A few dozen petri dishes in a high-tech greenhouse in Canberra hold the potential to transform the global textiles industry.

They contain plant tissue, which within days will grow into cotton plants: not standard, everyday white cotton, but ones with a dazzling array of colours.

They are the product of CSIRO plant breeders dedicated to producing better, sustainable natural fibres that will hopefully one day lead to wrinkle-free, naturally dyed, stretchy cotton to outperform synthetic fabrics.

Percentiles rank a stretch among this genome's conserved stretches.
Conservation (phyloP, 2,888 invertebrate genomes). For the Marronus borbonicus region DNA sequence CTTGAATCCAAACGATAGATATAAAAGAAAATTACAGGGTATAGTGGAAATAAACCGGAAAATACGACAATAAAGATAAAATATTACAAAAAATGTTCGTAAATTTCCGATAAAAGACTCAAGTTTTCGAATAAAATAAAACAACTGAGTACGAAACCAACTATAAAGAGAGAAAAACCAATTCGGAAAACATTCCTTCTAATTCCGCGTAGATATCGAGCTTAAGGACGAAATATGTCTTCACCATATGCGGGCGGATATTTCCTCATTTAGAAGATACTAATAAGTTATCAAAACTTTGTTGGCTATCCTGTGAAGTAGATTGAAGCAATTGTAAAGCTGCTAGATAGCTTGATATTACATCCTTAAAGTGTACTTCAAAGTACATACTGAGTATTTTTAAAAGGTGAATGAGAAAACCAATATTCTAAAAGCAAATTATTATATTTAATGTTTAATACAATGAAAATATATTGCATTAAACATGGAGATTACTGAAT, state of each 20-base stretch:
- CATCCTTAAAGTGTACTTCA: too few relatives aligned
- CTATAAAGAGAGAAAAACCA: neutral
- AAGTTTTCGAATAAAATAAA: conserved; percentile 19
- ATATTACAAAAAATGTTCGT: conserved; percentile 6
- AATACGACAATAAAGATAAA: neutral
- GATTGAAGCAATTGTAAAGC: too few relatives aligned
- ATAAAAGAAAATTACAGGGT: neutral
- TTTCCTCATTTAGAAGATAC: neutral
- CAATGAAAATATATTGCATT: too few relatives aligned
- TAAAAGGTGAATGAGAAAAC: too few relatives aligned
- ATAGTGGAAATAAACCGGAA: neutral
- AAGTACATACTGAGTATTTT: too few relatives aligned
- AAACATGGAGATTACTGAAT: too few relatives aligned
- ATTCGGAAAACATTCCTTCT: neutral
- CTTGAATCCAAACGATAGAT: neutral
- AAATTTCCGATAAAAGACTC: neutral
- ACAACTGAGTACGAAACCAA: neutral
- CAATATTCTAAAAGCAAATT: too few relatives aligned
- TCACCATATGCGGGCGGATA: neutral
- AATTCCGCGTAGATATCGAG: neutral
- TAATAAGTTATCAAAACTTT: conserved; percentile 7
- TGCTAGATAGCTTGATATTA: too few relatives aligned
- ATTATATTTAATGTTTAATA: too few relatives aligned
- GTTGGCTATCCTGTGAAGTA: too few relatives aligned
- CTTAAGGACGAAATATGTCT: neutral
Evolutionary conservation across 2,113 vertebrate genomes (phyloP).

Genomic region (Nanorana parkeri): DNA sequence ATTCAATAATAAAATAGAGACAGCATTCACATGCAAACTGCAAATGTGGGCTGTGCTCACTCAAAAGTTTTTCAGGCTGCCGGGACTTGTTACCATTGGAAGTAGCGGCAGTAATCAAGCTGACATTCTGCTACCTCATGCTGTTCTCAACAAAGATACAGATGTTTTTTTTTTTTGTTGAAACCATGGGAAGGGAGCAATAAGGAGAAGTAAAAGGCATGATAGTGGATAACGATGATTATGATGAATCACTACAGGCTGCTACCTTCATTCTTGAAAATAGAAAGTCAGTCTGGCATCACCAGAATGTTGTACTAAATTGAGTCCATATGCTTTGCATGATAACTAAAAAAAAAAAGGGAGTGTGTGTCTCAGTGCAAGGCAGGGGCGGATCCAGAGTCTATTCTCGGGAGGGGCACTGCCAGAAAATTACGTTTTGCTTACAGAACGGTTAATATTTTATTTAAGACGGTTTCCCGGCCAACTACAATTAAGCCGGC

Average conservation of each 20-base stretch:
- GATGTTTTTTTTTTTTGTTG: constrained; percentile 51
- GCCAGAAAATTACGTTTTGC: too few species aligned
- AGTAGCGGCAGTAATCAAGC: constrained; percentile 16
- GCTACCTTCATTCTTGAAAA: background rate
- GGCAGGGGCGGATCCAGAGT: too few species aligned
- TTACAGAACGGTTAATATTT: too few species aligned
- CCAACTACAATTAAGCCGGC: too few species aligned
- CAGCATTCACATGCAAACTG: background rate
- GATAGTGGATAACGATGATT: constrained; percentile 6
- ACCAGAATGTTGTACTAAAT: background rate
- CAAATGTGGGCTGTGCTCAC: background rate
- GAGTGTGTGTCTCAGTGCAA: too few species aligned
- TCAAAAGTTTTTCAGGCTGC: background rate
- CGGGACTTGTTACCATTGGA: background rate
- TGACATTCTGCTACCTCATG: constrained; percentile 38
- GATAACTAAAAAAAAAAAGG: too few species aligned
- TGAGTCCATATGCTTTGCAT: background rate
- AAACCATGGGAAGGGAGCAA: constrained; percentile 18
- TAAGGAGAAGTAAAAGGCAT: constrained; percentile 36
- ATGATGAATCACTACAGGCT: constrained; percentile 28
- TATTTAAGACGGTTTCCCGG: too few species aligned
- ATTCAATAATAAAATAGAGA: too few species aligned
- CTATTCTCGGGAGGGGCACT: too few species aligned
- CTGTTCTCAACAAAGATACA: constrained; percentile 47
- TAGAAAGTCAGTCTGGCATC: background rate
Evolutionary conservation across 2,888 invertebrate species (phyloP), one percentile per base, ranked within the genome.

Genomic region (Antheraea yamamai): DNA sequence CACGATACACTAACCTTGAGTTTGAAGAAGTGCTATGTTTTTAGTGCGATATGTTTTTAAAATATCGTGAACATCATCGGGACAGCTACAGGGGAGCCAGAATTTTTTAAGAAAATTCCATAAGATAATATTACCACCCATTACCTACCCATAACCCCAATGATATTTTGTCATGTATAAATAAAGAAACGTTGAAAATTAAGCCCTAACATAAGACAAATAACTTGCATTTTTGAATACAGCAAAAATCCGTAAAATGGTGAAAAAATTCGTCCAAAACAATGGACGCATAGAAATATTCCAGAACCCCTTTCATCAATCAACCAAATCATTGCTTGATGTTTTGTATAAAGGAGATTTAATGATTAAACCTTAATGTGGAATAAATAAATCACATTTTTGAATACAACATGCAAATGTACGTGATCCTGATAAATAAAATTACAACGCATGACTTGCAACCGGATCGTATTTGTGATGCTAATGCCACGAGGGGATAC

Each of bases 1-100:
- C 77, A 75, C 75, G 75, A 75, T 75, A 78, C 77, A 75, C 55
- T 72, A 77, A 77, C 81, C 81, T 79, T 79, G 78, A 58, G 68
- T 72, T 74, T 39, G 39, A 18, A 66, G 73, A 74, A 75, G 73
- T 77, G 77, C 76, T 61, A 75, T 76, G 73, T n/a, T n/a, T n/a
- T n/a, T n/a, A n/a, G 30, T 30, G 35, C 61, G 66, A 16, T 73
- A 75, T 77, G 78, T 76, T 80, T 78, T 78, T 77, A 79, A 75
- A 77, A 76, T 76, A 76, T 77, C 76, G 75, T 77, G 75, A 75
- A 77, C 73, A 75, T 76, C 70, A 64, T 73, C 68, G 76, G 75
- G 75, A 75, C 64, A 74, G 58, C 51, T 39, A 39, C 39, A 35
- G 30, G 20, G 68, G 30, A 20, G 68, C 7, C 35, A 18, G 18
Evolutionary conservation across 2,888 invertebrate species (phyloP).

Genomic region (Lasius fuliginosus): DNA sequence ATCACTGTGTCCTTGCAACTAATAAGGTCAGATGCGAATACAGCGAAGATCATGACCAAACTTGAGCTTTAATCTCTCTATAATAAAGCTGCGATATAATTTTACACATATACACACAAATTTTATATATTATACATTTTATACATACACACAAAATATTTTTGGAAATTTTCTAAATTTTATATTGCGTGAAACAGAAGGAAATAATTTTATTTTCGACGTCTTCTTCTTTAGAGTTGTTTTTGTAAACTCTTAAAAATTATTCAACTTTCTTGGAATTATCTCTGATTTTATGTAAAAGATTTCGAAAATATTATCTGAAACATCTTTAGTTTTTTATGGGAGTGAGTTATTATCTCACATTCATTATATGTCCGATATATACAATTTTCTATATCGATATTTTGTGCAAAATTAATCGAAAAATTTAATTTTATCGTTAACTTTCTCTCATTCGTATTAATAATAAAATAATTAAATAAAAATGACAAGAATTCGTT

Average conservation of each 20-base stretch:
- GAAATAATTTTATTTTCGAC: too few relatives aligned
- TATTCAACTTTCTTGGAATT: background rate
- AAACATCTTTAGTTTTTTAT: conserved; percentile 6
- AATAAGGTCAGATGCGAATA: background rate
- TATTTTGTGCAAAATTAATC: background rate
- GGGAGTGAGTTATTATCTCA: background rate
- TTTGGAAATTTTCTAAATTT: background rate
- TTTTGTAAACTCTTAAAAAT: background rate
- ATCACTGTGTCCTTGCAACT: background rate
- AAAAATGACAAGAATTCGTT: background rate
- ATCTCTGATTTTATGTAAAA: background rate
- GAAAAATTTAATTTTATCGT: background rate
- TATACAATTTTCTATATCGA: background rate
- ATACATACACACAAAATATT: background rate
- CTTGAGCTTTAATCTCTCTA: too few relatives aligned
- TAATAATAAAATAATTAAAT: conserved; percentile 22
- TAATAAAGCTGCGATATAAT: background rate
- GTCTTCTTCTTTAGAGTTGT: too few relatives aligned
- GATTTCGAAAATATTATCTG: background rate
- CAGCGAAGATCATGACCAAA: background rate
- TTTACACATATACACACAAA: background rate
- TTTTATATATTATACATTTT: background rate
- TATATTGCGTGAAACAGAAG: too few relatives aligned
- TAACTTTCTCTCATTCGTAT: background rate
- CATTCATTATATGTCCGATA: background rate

Colleen MacMillan leads the team of scientists who have cracked cotton's molecular colour code, adding genes to make the plants produce a colour.

"Having the cotton produce its own colour is a game changer," Dr MacMillan said.

"We've seen some really beautiful bright yellows, sort of golden-orangey colours, through to some really deep purple," fellow scientist Filomena Pettolino said.

It will be several months before the colourful plant tissue they have created grows into flowering cotton plants; only then will the scientists be absolutely certain of their success.

But everything points that way. Read More